I have met someone who lives in a tropical country, and I learned that they like salty foods or maybe just a little bit more salty than what we are used to here in the west. I told him that too much salt is bad for the body. That person explained though that since they live in a tropical country where it’s hot all throughout, their bodies need salt to retain water. It’s not that they want salty food, but their bodies crave for it. And over the centuries, their ancestors have created dish that is suited for them.

    I think moderation is the key to a healthy diet and body. Natural and organic are the spare ones. And listening to the body’s cravings and not to our mental preference, which is highly influenced by advertisements, is the door.

  4. Jessica Carlson

    I think moderation is the key. And natural and organic are the spare ones. 🙂

  5. Roberta Bennett

    I’m a vegan, but I will not tell another what to eat, respect each others eating habits. All I would ask is that they eat with a conscience and be as kind as they can. 🙂

  6. Frances Seifert

    Hello, Hilary! Thanks for sharing! I always thought all meat was created equal, and am just now learning that is not true- the older I get , the more I realise I dont know.

  7. Kimberly Thompson

    I would love to only eat local and organic but where I live it poses two main problems: Availability and cost, when I win the lottery it will solve to affordability part, and then I can move somewhere to solve the availability part. Until then I can only try to make the best of it here LOL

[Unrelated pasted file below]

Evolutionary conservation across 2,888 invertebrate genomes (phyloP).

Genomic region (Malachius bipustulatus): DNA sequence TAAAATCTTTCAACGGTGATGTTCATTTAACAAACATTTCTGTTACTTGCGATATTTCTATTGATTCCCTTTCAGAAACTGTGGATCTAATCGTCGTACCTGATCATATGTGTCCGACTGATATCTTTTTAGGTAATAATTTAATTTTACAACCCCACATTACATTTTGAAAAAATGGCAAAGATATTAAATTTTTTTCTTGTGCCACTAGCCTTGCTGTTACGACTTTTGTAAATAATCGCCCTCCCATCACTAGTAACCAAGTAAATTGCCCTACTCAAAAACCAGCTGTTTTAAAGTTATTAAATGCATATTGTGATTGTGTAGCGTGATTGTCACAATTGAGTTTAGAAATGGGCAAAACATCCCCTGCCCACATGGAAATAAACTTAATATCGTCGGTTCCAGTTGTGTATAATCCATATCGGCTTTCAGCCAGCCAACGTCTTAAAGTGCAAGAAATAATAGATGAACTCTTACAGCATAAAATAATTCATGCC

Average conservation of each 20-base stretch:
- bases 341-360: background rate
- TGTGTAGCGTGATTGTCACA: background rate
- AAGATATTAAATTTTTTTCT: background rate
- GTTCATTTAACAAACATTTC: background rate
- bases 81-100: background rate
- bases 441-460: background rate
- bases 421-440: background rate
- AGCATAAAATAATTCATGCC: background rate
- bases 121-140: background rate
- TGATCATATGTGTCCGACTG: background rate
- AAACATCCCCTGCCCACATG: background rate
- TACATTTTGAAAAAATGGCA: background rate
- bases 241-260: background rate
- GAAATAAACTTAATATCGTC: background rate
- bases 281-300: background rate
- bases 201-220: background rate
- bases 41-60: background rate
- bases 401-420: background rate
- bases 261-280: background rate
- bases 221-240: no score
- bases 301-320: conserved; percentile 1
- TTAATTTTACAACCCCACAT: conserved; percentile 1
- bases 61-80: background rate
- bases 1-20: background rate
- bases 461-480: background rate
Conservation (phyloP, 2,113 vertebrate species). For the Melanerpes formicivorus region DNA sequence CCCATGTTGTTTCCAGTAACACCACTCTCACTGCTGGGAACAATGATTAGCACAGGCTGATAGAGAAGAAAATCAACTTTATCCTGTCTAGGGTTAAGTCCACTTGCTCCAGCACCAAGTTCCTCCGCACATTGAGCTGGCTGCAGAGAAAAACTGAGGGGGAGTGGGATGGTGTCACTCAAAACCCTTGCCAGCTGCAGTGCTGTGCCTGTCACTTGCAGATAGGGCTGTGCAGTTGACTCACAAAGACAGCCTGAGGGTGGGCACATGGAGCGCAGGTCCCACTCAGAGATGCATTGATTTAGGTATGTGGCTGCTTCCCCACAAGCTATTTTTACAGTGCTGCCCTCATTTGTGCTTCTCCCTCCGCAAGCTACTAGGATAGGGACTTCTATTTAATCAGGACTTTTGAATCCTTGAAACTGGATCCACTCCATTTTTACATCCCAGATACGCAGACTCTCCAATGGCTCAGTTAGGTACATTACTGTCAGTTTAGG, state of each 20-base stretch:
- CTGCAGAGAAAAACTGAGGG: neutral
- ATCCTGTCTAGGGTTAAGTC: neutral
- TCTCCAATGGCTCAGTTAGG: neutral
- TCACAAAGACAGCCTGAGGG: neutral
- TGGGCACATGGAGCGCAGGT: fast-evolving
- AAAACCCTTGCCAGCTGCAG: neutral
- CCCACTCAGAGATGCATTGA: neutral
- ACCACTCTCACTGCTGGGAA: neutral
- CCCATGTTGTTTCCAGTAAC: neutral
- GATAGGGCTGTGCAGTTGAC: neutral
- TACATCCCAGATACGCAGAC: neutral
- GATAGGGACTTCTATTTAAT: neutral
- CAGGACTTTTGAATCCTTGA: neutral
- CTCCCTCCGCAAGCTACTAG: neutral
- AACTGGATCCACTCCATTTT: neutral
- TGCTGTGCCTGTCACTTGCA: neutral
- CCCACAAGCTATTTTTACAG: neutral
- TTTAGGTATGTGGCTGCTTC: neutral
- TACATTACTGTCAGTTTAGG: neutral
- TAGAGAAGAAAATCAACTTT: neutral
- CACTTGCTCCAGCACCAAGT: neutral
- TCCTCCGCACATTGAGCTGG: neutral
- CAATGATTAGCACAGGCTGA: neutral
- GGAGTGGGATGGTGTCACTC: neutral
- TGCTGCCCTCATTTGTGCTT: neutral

• Maybe there are organic food delivery services in your area? You may get lucky if you check online.

  8. Emma Blackwood

    Excellent article. Love it. I don’t have to change a thing! Real food for the win, but keep it as natural as possible and moderation. 🙂

  9. Catherine White

    Thank you for posting this article! I believe meat eating should be done at a low level like once a week or twice a month if at all. Support local farms and eat if you must grass fed, beef that is free range and not confined. Factory farming cows, dairy and beef is dangerous.

  10. Nicky Bryan

    Great article! I am not a meat eater, but I love how this article is different than all those many articles and people on the internet who depict meat eating as “only” bad, and I don’t believe that is true. My personal reason for not eating meat is simply that I don’t want to eat animals, because I love them. No health reasons at all. Nobody can eat completely healthy, there is always something, be it pesticides, risk for diseases, contamination, or whatever. It’s just the issue to choose which kind and level of “unhealthyness” you want.

  11. Pearl Nguyen

    Agreed, for the most part. I still eat chicken and fish and make the effort to do so in a manner that is as healthy and responsible as possible. Of course, to most vegans this will never be responsible. But that’s how I eat. To each to their own.

  12. Leslie Williams

    Thanks for the article. Very informative and motivational. Some good links too.

  13. Emily Wentz

    I think that the article is very informational and it doesnt force an issue one way or the other… well done!

  14. Sibel Jenkinson

    Great article Hilary! Thank You for the information. It’s always interesting to learn something new, especially when it’s helpful like this.

  15. Pamela Sanabria

    Good article, thanks. I’m sure people who eat but want to have a healthier diet appreciate it. But I choose not to eat meat because I don’t like eating living things. I really don’t even like eating plant food sources since they too are live things. We have to eat, it’s just what is require to survive. Everything eats something else. I just hate how things have gotten so inhumane and cruel. American Indians would do dances and give thanks for the life given to sustain their own. We folks now take everything for granted.

  16. Delilah Peyton